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A weekend at Lake Itasca

I might be distracted for a few days — I’m at our second annual retreat, in which we drag 50 new biology students out to a field station and force them to confront biology. Me, too…I saw a tree! And a squirrel!

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Comments

  1. Jason Nishiyama says

    PZ, you should kick them out of the buildings at night if it’s clear. It’s been my experience that many students who have grown up inside cities have never seen the Milky Way and it’s high overhead this time of year.

    (yes, I know, biology retreat)….

  2. says

    They’re going on a night hike. Unfortunately, it’s cloudy and damp, and even if it weren’t, the astronomical viewing might be obscured by the GIANT CLOUDS OF RAVENOUS BLOOD-SUCKING INSECTS.

    We don’t have weed-out courses here — we just evaluate their ability to survive blood loss.

  3. Jason Nishiyama says

    PZ,

    The insects are just there to teach them that they are a vital part of the ecosystem!

  4. steveht says

    Excellent! My Neuroscience PhD began with six weeks crammed in a musty log classroom at the field station learning such lovely techniques as intracellular recording, patch clamping, hippocampal slice recording, and of course, watching biology students track beavers, canoeing, midnight fishing, and downing what may have been the worst “mexican food” I have ever eaten in my life.

    Great memories!

  5. moarscienceplz says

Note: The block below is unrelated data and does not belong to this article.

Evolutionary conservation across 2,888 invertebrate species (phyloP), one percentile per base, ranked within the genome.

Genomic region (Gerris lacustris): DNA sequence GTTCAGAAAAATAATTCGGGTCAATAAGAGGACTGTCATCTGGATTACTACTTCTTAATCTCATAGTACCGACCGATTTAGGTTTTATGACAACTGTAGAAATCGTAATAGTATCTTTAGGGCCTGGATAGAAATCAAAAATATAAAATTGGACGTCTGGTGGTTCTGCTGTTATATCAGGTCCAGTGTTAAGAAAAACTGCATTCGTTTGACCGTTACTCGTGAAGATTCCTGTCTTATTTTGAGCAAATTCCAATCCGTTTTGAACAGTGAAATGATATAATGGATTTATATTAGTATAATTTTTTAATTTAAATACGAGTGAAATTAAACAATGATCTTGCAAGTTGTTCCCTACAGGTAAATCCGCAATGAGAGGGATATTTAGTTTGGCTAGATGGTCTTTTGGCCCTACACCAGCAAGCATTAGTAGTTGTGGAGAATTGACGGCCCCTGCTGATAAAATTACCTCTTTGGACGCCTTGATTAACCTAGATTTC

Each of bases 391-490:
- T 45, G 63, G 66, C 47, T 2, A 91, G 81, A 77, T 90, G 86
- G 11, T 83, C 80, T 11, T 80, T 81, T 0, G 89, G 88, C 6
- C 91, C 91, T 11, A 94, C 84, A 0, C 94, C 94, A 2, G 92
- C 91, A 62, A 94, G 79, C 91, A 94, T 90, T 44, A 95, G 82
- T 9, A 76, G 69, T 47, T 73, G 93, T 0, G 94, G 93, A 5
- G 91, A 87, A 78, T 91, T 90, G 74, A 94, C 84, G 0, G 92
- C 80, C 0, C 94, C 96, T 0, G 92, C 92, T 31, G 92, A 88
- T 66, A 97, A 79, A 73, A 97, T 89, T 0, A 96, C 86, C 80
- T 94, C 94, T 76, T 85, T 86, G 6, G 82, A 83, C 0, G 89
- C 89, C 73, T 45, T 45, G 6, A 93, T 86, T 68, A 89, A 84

I like the student with the 3 liter water bottle in her pack. Heaven forbid she should become dehydrated in the land of 10,000 lakes.

  6. shouldbeworking says

    It’s not a hike if there’s no hordes of blooding sucking insects, at least 1 bear, and 1 over-protective mommy elk with the cutest baby elk.

    Oops, that was my last Rocky Mountain fishing trip.

  7. says

    I would love to hear some more details about what you do for this orientation/retreat with new students. As faculty at a small college with a research station I would love to see us implement something like this!

  8. JPS says

    I like the student with the 3 liter water bottle in her pack …

    In the ’50s I camped with my father and his friends and their kids in the northern Minnesota “canoe country”. The lakes were our only source of water.
    We did biology experiments. To make kool-ade we’d scoop a pot of water from the lake. Often there’d be a cloud of almost-microscopic bugs darting about in the water. We’d test to see if the beverage powder or the sugar made them move more.

  9. yazikus says

    There was a guest on a podcast I listened to recently from Australia, who claimed that when he would go out into the outback the juice concentrate he brought purified the water- killed anything in it.

    Aha- it was Dr. Karl Kruszelnicki on the SGU.

  10. outaworkee, back at work for now. says

    I saw some large beetles there a few weeks ago. Ribbed Pine Beetle? Make sure they don’t walk off with your lunch.

  11. bortedwards says

    Was just discussing this with other faculty yesterday. As a biology department with an inordinate fondness for organisms that live in bottles and manifest on chalkboards, students can go their entire academic lives without any idea how wonderfully messy, colorful, intricate, tenuous, busy, absorbing, exhilarating etc etc the natural world is. Not only do they miss out on potentially wonderful experiences, but on fitting the work we do into a greater context.

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